Get a mash tun

Thick mash in a converted cooler

Thicker mashes protect the enzymes at higher temperatures, which means you can actually do an alpha amylase and beta amylase rest at the same time, at about 66 or 67ºC. However, on the flip side, you are likely to get a lower extract efficiency – less fermentable wort per brew.

Thinner mashes have higher extract efficiency, but are much harder to control due to enzyme instability. If you are using a thin mash, you need to have very precise temperature controls and excellent timing.

Quality of Ingredients:

In modern times, most malts available to home brewers and micro brewers are of a high quality, however you may still notice variances in your results even though you did everything exactly the same – that is the result of agriculture and malting process. There is no easy way around this, but thankfully it is very rarely an issue.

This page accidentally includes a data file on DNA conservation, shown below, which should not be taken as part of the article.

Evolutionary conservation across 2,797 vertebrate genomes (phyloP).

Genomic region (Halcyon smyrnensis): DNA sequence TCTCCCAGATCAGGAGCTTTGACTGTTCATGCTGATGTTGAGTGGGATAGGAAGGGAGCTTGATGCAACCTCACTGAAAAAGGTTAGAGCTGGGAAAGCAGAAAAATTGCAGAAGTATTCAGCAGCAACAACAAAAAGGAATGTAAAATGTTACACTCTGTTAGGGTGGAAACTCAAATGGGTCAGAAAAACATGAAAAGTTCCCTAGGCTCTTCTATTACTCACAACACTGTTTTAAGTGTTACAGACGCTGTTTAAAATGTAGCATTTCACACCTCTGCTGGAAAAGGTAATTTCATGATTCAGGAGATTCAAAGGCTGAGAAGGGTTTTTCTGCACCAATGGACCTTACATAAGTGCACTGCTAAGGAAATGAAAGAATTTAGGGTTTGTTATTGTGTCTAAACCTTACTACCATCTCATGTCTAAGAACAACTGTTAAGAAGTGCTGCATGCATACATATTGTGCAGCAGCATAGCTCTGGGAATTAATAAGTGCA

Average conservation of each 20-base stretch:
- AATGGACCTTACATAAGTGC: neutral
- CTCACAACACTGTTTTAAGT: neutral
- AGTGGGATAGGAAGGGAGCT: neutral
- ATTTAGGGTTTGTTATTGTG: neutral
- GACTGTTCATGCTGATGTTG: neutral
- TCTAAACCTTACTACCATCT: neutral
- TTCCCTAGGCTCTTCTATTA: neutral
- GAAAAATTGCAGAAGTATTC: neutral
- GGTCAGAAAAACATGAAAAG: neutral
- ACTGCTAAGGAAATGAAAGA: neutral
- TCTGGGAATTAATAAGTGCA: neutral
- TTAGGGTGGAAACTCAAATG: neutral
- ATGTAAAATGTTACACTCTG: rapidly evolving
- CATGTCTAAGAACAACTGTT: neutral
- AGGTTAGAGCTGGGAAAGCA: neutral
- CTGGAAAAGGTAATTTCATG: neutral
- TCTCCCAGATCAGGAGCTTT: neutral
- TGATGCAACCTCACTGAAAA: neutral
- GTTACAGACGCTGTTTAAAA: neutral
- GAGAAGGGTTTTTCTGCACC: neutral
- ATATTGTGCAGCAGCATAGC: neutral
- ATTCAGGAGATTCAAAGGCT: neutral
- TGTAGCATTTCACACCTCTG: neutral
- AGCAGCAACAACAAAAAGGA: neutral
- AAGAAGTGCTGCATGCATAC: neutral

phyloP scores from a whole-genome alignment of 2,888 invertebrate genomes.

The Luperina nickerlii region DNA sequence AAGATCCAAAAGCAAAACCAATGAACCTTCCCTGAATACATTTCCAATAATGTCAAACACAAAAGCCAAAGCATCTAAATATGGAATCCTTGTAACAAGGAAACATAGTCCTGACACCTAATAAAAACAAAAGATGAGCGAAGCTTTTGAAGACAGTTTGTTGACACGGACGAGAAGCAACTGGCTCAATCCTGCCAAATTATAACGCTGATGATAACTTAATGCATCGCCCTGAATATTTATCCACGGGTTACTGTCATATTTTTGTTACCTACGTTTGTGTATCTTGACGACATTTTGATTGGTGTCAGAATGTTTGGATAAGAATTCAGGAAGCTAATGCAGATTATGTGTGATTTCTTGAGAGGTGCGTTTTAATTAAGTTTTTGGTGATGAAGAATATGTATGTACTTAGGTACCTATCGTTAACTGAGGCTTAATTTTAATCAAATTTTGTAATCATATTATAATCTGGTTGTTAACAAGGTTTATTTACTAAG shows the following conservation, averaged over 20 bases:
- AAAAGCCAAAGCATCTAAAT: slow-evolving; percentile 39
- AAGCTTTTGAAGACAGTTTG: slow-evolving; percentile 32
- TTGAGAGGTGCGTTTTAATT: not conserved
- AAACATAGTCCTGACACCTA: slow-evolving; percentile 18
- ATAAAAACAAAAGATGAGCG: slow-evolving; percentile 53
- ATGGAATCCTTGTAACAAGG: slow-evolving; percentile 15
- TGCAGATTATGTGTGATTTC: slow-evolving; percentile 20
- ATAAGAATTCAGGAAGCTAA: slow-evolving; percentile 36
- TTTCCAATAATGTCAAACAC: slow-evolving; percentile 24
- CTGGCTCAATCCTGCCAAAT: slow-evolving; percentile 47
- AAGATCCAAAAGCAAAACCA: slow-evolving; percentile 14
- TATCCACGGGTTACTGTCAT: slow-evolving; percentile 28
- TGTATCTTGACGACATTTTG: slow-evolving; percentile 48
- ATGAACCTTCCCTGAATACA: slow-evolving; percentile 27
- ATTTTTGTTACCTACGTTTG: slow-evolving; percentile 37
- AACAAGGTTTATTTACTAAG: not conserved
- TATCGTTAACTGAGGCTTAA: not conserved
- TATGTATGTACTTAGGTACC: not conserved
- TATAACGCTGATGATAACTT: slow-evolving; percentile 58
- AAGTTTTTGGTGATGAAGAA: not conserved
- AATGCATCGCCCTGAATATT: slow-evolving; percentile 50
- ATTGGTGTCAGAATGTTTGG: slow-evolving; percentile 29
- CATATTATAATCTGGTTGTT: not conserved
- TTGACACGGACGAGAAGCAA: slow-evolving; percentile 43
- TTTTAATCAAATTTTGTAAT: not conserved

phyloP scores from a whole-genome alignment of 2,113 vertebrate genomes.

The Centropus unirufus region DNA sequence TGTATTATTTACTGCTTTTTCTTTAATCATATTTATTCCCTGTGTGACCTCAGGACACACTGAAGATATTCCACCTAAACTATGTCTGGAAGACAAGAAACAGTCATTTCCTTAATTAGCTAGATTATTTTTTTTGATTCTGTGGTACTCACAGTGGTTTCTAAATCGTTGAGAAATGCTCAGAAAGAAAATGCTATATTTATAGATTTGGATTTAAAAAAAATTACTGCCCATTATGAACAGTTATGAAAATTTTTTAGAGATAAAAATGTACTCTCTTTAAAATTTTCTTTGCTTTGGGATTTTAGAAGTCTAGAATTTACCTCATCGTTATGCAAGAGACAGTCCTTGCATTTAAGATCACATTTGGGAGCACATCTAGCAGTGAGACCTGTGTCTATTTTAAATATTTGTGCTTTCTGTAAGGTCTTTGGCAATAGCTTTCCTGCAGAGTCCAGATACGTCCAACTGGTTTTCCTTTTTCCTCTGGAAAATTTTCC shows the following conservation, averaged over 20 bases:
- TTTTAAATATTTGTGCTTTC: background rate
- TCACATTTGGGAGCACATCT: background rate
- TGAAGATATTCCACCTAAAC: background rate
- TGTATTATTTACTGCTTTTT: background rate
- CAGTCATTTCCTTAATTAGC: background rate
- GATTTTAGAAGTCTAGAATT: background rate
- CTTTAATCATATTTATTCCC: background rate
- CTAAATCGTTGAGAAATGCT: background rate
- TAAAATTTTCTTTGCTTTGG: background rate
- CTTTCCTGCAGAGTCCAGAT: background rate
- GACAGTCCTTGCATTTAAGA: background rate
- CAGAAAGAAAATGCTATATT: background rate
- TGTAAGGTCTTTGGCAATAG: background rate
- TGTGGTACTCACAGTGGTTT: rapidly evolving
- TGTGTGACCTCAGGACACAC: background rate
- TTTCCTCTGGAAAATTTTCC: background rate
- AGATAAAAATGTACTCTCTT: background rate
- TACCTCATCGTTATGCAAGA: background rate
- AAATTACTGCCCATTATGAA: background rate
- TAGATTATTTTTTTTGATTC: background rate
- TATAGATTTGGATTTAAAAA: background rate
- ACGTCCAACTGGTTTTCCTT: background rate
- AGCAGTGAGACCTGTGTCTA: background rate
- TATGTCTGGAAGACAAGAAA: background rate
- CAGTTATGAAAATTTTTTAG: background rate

Lautering and Sparging:

Lautering (draining the wort) and sparging (rinsing the grains) are technically done after the mash. However, if you have not denatured your enzymes by raising the mash temperature, and if your sparge is lower than 78ºC, you may still have some enzymatic activity during this stage of the brew. As with everything in brewing, accuracy and precision will help prevent unexpected results.

Common Mashing Methods:

There are actually many different methods of mashing, although these days only a few are widely used. They do have quite an impact on beer flavor, so they are worth knowing.

Single Infusion Mash

An easy and effective method, the single infusion method simply involves starting at your chosen mash temperature (most commonly at 66.7ºC) and holding at that temperature for the entire mash. This usually involves a well-insulated mash tun. For home brewers, the most common option is a converted cooler.